This morning, two men from a neighboring town delivered leaves to the farm. They brought four 10-ton truckloads of plastic bags, backed into an area I had marked, raised the bed of the truck and dumped them. They started early. I heard their truck just after 8:00 a.m.
"We were here so early, the pigs were still sleeping!" said Wally." He had never seen them sleeping, nestled together on the bare ground.
By their second load, I had already cut open some 100 bags. They took them back. I also gave them two bags of shredded paper--some of it of fine stationary with foil paper. I did not want the paper blowing across the farm.
"Common," said Wally. "Some people are so common."
Wally fell into the leaves after the truck dumped the third load.
" I wanted to get the pigs to smile," I think he said.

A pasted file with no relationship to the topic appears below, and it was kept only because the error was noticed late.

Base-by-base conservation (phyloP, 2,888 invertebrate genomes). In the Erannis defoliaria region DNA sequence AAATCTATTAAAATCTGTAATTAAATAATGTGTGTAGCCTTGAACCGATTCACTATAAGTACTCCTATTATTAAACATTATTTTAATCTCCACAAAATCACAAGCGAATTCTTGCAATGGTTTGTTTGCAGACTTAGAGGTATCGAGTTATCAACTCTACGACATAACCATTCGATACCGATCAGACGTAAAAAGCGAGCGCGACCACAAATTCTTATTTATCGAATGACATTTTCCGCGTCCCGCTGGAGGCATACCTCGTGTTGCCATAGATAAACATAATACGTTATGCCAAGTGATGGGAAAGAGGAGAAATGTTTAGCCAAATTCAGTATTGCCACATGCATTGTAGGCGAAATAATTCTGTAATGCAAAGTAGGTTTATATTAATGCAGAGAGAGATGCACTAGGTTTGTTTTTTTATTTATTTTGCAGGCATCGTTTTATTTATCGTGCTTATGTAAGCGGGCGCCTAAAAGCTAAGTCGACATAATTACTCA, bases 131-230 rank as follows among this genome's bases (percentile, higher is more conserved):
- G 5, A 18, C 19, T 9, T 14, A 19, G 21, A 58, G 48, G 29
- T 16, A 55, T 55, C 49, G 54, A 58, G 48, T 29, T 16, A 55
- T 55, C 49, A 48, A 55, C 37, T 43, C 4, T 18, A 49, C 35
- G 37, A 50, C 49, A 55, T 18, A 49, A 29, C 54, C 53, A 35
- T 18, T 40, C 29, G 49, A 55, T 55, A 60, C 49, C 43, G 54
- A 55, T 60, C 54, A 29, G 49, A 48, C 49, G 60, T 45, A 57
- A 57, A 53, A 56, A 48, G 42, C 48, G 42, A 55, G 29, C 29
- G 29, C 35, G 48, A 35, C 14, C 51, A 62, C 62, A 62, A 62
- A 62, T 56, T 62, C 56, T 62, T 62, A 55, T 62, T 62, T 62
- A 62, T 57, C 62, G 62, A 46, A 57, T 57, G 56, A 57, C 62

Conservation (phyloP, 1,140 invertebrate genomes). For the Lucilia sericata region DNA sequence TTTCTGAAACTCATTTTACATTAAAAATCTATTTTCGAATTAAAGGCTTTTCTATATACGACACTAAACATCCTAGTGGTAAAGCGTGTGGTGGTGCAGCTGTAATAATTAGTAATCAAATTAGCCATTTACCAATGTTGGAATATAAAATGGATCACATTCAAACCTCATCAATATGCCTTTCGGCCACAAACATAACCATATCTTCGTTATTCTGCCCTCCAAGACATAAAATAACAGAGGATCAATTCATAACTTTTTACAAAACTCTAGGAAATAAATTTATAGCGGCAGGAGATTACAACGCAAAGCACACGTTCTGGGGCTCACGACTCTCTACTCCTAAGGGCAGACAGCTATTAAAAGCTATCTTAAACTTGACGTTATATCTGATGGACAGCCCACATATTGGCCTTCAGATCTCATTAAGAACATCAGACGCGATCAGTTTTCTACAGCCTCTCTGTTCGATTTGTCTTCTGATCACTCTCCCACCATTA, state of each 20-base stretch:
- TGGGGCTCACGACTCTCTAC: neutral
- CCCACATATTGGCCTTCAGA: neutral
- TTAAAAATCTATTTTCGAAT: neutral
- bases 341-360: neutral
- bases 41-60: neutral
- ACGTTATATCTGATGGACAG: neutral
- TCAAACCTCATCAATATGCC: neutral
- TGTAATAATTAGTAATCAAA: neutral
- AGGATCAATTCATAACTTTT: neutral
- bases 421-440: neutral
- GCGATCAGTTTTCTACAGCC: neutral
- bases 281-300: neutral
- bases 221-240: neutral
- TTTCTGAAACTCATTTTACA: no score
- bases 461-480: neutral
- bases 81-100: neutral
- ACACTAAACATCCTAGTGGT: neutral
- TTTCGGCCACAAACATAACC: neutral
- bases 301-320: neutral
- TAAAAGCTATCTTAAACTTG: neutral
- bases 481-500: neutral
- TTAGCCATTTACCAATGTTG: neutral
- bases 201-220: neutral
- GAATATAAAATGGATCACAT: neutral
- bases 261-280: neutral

We laughed. I explained that I might not see them on their next load. I wanted to protect my back from too much work.
"We're no spring chickens," Wally said.
"No, we're fall hogs," I responded.
He laughed as he climbed back in the truck.
This is my third year getting leaves from two local towns. I had called the towns when a fellow farmer had sniffed at my compost piles.
"Is that all the compost you are making?" he asked.
I had seen another farmer run hogs in an area that he was turning into garden. The hogs rooted through the dirt, weeding and breaking up the ground.
Last year, I got about 2,000 bags of leaves, cut them open, fenced the area with a portable eletric fence and ran my hogs through them. The hogs love smells, dirt, sunshine and each other. Every day, they eat breakfast, nap and then root--delightfully, deliciously root.
The two feet layer of leaves that I spread on my garden last fall had disappeared into the earth this spring thanks to three hogs. I grew great sweet potataoes and melons in that area--and sold delicious free-range pork.
During the summer, these fellows repair roads, water mains and street lights. But for five weeks in the fall, they deliver leaves to the farm and enjoy the fall hogs.